# Power calculation

1. May 24, 2015

### smruti

in the calculation of complex power S=VI we sometimes use S=VI* and sometimes as S=V*I.what is the physical significance of these two notations and in which case these two expression has different meaning?

2. May 24, 2015

### davenn

what is S ?

3. May 24, 2015

### Simon Bridge

The difference is in the phase of the reactive power.
To understand that - you need to understand the significance of the reactive power.

The two relations get you the same magnitudes for the components and you normally only need the power delivered to the load anyway.
If you derive the equation for S from the usual phasors, then you get $S=VI^\star$.

4. May 24, 2015

### davenn

Thanks Simon

was wondering what the heck he was talking about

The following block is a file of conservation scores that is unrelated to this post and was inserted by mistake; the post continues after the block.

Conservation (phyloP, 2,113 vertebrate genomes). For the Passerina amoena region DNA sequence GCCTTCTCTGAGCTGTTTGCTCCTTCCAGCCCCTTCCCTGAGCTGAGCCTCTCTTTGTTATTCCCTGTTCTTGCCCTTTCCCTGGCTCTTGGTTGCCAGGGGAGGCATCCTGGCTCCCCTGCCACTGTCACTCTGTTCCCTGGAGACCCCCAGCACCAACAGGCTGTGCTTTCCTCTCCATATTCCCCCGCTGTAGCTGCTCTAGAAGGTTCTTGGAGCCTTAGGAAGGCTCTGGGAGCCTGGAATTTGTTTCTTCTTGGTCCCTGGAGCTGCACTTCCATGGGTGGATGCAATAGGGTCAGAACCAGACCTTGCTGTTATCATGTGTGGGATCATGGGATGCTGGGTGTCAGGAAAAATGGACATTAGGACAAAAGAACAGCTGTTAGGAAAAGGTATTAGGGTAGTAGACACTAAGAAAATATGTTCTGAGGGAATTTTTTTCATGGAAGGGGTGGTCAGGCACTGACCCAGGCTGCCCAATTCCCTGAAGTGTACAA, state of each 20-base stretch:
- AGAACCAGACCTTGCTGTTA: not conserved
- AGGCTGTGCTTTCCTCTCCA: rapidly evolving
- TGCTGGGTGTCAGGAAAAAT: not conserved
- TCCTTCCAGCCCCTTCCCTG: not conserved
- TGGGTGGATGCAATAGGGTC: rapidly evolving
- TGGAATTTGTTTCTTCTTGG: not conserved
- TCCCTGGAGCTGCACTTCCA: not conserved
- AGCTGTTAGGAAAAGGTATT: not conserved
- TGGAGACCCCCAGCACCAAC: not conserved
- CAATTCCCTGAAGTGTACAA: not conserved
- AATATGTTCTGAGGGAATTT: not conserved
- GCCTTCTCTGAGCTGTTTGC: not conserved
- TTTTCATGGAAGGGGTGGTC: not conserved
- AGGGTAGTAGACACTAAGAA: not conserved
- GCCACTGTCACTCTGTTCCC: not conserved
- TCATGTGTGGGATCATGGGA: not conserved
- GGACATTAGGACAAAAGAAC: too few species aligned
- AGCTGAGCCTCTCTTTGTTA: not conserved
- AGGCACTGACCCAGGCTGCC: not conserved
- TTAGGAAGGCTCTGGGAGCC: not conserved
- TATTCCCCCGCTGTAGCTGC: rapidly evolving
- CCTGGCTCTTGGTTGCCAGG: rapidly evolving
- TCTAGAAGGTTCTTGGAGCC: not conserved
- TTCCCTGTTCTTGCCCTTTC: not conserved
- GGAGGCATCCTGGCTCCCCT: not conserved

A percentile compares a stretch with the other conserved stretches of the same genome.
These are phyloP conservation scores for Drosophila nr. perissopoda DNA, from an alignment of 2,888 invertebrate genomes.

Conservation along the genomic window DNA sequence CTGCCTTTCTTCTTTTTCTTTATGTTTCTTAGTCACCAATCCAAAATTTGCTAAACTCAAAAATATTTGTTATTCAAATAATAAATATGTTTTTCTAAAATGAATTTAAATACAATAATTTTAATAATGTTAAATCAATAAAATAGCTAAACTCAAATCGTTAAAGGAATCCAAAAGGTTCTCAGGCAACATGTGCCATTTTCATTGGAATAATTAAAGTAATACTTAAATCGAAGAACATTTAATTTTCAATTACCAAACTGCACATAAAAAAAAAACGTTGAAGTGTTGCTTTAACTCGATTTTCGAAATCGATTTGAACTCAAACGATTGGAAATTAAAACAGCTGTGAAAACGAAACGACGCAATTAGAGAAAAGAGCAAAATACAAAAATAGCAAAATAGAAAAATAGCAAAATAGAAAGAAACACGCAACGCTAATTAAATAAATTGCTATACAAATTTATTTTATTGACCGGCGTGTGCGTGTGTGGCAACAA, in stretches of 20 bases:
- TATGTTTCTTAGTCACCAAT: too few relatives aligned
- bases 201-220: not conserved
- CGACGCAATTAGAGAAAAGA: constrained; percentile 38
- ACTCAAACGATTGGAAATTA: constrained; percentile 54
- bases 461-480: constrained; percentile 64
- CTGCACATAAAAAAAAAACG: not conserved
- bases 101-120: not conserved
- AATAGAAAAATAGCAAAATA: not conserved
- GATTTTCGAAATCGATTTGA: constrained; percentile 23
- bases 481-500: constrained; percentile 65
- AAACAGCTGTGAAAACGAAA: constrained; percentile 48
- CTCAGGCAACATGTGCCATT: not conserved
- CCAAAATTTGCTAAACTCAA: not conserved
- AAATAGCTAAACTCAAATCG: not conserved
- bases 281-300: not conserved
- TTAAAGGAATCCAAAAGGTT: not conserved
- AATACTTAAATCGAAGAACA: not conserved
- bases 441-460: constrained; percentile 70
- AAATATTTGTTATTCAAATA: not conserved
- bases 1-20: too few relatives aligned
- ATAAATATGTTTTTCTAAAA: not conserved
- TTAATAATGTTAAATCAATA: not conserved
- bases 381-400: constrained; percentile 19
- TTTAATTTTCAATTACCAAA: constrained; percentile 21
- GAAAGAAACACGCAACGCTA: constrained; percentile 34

5. May 24, 2015

I agree with Simon, of course.In my opinion we use the conjugate current in formula S=VxI* since in an inductive circuit the actual current lags the voltage but the reactive power is considered positive[conventional].So if S[apparent power]= VxI=(Vre)x(Ire-jIim)=(VrexIre)+(-VrexIim)j then Q=-Vre*Iim.
If S[apparent power]= VxI*=(Vre)x(Ire+jIim)=(VrexIre)+(VrexIim)j and Q=+Vre*Iim.
If the current leads the voltage [capacitive circuit] then the reactive power is negative[conventionally].

6. May 25, 2015

### Simon Bridge

... erk: here lets tidy that up a bit:

$S = VI^\star = V_{re}\big(I_{re}+jI_{im}\big) = V_{re}I_{re} + j V_{re}I_{im}$ and $Q=+V_{re}I_{im}$.

... better? But did you take the conjugate properly? - I decided not to wade through all those letters to check.

LaTeX: worth the learning curve.